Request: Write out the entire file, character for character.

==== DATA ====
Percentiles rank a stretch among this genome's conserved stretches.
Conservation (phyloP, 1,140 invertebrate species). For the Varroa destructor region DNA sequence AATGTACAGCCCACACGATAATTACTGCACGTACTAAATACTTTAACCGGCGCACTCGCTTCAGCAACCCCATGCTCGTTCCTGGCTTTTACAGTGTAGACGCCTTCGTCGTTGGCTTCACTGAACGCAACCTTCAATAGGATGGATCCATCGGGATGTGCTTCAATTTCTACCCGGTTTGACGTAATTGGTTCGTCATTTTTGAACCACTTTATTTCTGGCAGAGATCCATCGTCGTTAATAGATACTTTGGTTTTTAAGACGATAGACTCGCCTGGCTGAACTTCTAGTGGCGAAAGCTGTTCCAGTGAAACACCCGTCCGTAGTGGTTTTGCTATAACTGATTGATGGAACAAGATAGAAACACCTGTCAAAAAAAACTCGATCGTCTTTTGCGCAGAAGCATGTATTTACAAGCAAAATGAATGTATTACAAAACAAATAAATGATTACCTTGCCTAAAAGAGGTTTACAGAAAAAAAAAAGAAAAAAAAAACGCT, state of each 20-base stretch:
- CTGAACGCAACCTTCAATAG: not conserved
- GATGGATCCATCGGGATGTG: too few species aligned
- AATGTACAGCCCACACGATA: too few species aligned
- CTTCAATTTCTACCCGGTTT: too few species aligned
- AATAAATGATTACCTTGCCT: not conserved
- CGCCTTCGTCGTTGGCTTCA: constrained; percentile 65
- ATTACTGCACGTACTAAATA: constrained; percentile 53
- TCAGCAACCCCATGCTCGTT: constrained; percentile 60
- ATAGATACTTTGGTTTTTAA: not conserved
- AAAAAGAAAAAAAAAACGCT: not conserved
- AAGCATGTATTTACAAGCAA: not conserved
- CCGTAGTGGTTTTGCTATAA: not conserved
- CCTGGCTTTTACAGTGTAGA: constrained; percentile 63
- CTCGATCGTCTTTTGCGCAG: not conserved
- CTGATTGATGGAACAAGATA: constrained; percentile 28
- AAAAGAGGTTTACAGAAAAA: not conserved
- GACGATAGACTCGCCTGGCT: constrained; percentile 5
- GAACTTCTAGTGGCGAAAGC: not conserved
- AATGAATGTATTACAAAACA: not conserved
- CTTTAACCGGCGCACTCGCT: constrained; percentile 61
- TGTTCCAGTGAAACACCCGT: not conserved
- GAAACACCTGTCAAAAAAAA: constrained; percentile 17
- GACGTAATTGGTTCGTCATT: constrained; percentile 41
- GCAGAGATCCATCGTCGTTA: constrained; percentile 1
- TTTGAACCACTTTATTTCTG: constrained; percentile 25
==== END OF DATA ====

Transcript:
Percentiles rank a stretch among this genome's conserved stretches.
Conservation (phyloP, 1,140 invertebrate species). For the Varroa destructor region DNA sequence AATGTACAGCCCACACGATAATTACTGCACGTACTAAATACTTTAACCGGCGCACTCGCTTCAGCAACCCCATGCTCGTTCCTGGCTTTTACAGTGTAGACGCCTTCGTCGTTGGCTTCACTGAACGCAACCTTCAATAGGATGGATCCATCGGGATGTGCTTCAATTTCTACCCGGTTTGACGTAATTGGTTCGTCATTTTTGAACCACTTTATTTCTGGCAGAGATCCATCGTCGTTAATAGATACTTTGGTTTTTAAGACGATAGACTCGCCTGGCTGAACTTCTAGTGGCGAAAGCTGTTCCAGTGAAACACCCGTCCGTAGTGGTTTTGCTATAACTGATTGATGGAACAAGATAGAAACACCTGTCAAAAAAAACTCGATCGTCTTTTGCGCAGAAGCATGTATTTACAAGCAAAATGAATGTATTACAAAACAAATAAATGATTACCTTGCCTAAAAGAGGTTTACAGAAAAAAAAAAGAAAAAAAAAACGCT, state of each 20-base stretch:
- CTGAACGCAACCTTCAATAG: not conserved
- GATGGATCCATCGGGATGTG: too few species aligned
- AATGTACAGCCCACACGATA: too few species aligned
- CTTCAATTTCTACCCGGTTT: too few species aligned
- AATAAATGATTACCTTGCCT: not conserved
- CGCCTTCGTCGTTGGCTTCA: constrained; percentile 65
- ATTACTGCACGTACTAAATA: constrained; percentile 53
- TCAGCAACCCCATGCTCGTT: constrained; percentile 60
- ATAGATACTTTGGTTTTTAA: not conserved
- AAAAAGAAAAAAAAAACGCT: not conserved
- AAGCATGTATTTACAAGCAA: not conserved
- CCGTAGTGGTTTTGCTATAA: not conserved
- CCTGGCTTTTACAGTGTAGA: constrained; percentile 63
- CTCGATCGTCTTTTGCGCAG: not conserved
- CTGATTGATGGAACAAGATA: constrained; percentile 28
- AAAAGAGGTTTACAGAAAAA: not conserved
- GACGATAGACTCGCCTGGCT: constrained; percentile 5
- GAACTTCTAGTGGCGAAAGC: not conserved
- AATGAATGTATTACAAAACA: not conserved
- CTTTAACCGGCGCACTCGCT: constrained; percentile 61
- TGTTCCAGTGAAACACCCGT: not conserved
- GAAACACCTGTCAAAAAAAA: constrained; percentile 17
- GACGTAATTGGTTCGTCATT: constrained; percentile 41
- GCAGAGATCCATCGTCGTTA: constrained; percentile 1
- TTTGAACCACTTTATTTCTG: constrained; percentile 25